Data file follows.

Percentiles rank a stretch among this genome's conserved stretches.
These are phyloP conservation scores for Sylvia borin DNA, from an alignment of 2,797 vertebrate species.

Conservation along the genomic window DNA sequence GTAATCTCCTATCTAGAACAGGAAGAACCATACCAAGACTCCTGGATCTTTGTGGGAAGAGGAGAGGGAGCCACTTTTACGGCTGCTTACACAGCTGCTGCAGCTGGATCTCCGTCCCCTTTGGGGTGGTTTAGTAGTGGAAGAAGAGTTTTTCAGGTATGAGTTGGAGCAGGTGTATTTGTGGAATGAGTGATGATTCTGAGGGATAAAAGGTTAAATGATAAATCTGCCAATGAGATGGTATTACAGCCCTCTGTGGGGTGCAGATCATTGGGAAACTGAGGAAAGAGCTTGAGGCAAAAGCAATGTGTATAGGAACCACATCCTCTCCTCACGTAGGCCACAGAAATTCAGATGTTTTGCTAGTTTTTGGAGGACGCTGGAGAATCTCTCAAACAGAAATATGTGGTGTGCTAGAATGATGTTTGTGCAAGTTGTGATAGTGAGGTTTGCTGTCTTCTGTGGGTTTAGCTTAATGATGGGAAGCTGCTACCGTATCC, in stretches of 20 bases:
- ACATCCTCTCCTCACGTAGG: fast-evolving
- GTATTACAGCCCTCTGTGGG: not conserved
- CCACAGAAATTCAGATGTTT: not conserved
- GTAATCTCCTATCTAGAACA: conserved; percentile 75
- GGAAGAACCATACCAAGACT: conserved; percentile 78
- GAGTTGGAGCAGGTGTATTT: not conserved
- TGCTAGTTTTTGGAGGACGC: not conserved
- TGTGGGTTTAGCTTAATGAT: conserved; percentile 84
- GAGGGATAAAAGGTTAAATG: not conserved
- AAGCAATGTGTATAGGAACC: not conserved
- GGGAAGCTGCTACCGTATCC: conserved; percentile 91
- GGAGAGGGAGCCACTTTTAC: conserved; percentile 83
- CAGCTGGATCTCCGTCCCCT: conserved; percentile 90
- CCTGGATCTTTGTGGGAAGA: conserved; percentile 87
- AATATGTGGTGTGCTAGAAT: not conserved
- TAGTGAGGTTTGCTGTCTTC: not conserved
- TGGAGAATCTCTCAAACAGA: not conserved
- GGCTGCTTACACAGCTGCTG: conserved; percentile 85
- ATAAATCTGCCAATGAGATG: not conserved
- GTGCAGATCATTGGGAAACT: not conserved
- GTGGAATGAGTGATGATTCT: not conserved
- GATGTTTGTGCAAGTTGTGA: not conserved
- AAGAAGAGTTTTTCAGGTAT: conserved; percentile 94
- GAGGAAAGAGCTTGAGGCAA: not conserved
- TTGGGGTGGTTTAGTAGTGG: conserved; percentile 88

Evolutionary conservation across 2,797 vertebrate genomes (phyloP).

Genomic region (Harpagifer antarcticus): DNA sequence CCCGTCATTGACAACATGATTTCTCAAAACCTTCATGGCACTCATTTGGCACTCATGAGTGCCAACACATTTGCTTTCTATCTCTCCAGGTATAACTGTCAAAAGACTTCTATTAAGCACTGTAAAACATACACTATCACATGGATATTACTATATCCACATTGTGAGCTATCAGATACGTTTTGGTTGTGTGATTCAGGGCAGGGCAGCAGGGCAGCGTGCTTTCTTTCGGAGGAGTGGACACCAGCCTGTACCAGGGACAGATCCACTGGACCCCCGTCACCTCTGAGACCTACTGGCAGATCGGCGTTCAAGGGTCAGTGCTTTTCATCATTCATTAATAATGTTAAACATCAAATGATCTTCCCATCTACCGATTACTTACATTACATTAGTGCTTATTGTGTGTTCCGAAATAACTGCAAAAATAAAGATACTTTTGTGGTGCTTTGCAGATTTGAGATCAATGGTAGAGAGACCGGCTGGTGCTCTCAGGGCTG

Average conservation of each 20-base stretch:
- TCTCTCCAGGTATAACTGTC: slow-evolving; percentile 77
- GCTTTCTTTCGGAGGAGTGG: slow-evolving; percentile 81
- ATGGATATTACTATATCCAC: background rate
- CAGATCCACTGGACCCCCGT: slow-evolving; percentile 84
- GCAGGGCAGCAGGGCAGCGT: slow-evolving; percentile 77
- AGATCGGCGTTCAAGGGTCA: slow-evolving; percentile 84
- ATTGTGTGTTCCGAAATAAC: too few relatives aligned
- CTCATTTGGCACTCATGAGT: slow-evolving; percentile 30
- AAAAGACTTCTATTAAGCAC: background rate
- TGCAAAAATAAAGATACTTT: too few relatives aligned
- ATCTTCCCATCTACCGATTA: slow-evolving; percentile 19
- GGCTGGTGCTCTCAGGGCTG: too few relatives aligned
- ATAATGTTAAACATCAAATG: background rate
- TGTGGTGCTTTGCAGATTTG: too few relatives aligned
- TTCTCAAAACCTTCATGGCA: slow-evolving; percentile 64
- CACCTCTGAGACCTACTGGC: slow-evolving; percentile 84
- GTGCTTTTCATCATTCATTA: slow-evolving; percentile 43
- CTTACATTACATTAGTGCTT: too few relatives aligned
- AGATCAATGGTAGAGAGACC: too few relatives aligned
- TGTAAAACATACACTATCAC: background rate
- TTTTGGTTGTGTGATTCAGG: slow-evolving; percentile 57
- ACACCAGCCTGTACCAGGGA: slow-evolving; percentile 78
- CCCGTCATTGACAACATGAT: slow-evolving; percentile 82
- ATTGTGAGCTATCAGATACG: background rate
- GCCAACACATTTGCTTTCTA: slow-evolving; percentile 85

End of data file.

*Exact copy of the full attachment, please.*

Percentiles rank a stretch among this genome's conserved stretches.
These are phyloP conservation scores for Sylvia borin DNA, from an alignment of 2,797 vertebrate species.

Conservation along the genomic window DNA sequence GTAATCTCCTATCTAGAACAGGAAGAACCATACCAAGACTCCTGGATCTTTGTGGGAAGAGGAGAGGGAGCCACTTTTACGGCTGCTTACACAGCTGCTGCAGCTGGATCTCCGTCCCCTTTGGGGTGGTTTAGTAGTGGAAGAAGAGTTTTTCAGGTATGAGTTGGAGCAGGTGTATTTGTGGAATGAGTGATGATTCTGAGGGATAAAAGGTTAAATGATAAATCTGCCAATGAGATGGTATTACAGCCCTCTGTGGGGTGCAGATCATTGGGAAACTGAGGAAAGAGCTTGAGGCAAAAGCAATGTGTATAGGAACCACATCCTCTCCTCACGTAGGCCACAGAAATTCAGATGTTTTGCTAGTTTTTGGAGGACGCTGGAGAATCTCTCAAACAGAAATATGTGGTGTGCTAGAATGATGTTTGTGCAAGTTGTGATAGTGAGGTTTGCTGTCTTCTGTGGGTTTAGCTTAATGATGGGAAGCTGCTACCGTATCC, in stretches of 20 bases:
- ACATCCTCTCCTCACGTAGG: fast-evolving
- GTATTACAGCCCTCTGTGGG: not conserved
- CCACAGAAATTCAGATGTTT: not conserved
- GTAATCTCCTATCTAGAACA: conserved; percentile 75
- GGAAGAACCATACCAAGACT: conserved; percentile 78
- GAGTTGGAGCAGGTGTATTT: not conserved
- TGCTAGTTTTTGGAGGACGC: not conserved
- TGTGGGTTTAGCTTAATGAT: conserved; percentile 84
- GAGGGATAAAAGGTTAAATG: not conserved
- AAGCAATGTGTATAGGAACC: not conserved
- GGGAAGCTGCTACCGTATCC: conserved; percentile 91
- GGAGAGGGAGCCACTTTTAC: conserved; percentile 83
- CAGCTGGATCTCCGTCCCCT: conserved; percentile 90
- CCTGGATCTTTGTGGGAAGA: conserved; percentile 87
- AATATGTGGTGTGCTAGAAT: not conserved
- TAGTGAGGTTTGCTGTCTTC: not conserved
- TGGAGAATCTCTCAAACAGA: not conserved
- GGCTGCTTACACAGCTGCTG: conserved; percentile 85
- ATAAATCTGCCAATGAGATG: not conserved
- GTGCAGATCATTGGGAAACT: not conserved
- GTGGAATGAGTGATGATTCT: not conserved
- GATGTTTGTGCAAGTTGTGA: not conserved
- AAGAAGAGTTTTTCAGGTAT: conserved; percentile 94
- GAGGAAAGAGCTTGAGGCAA: not conserved
- TTGGGGTGGTTTAGTAGTGG: conserved; percentile 88

Evolutionary conservation across 2,797 vertebrate genomes (phyloP).

Genomic region (Harpagifer antarcticus): DNA sequence CCCGTCATTGACAACATGATTTCTCAAAACCTTCATGGCACTCATTTGGCACTCATGAGTGCCAACACATTTGCTTTCTATCTCTCCAGGTATAACTGTCAAAAGACTTCTATTAAGCACTGTAAAACATACACTATCACATGGATATTACTATATCCACATTGTGAGCTATCAGATACGTTTTGGTTGTGTGATTCAGGGCAGGGCAGCAGGGCAGCGTGCTTTCTTTCGGAGGAGTGGACACCAGCCTGTACCAGGGACAGATCCACTGGACCCCCGTCACCTCTGAGACCTACTGGCAGATCGGCGTTCAAGGGTCAGTGCTTTTCATCATTCATTAATAATGTTAAACATCAAATGATCTTCCCATCTACCGATTACTTACATTACATTAGTGCTTATTGTGTGTTCCGAAATAACTGCAAAAATAAAGATACTTTTGTGGTGCTTTGCAGATTTGAGATCAATGGTAGAGAGACCGGCTGGTGCTCTCAGGGCTG

Average conservation of each 20-base stretch:
- TCTCTCCAGGTATAACTGTC: slow-evolving; percentile 77
- GCTTTCTTTCGGAGGAGTGG: slow-evolving; percentile 81
- ATGGATATTACTATATCCAC: background rate
- CAGATCCACTGGACCCCCGT: slow-evolving; percentile 84
- GCAGGGCAGCAGGGCAGCGT: slow-evolving; percentile 77
- AGATCGGCGTTCAAGGGTCA: slow-evolving; percentile 84
- ATTGTGTGTTCCGAAATAAC: too few relatives aligned
- CTCATTTGGCACTCATGAGT: slow-evolving; percentile 30
- AAAAGACTTCTATTAAGCAC: background rate
- TGCAAAAATAAAGATACTTT: too few relatives aligned
- ATCTTCCCATCTACCGATTA: slow-evolving; percentile 19
- GGCTGGTGCTCTCAGGGCTG: too few relatives aligned
- ATAATGTTAAACATCAAATG: background rate
- TGTGGTGCTTTGCAGATTTG: too few relatives aligned
- TTCTCAAAACCTTCATGGCA: slow-evolving; percentile 64
- CACCTCTGAGACCTACTGGC: slow-evolving; percentile 84
- GTGCTTTTCATCATTCATTA: slow-evolving; percentile 43
- CTTACATTACATTAGTGCTT: too few relatives aligned
- AGATCAATGGTAGAGAGACC: too few relatives aligned
- TGTAAAACATACACTATCAC: background rate
- TTTTGGTTGTGTGATTCAGG: slow-evolving; percentile 57
- ACACCAGCCTGTACCAGGGA: slow-evolving; percentile 78
- CCCGTCATTGACAACATGAT: slow-evolving; percentile 82
- ATTGTGAGCTATCAGATACG: background rate
- GCCAACACATTTGCTTTCTA: slow-evolving; percentile 85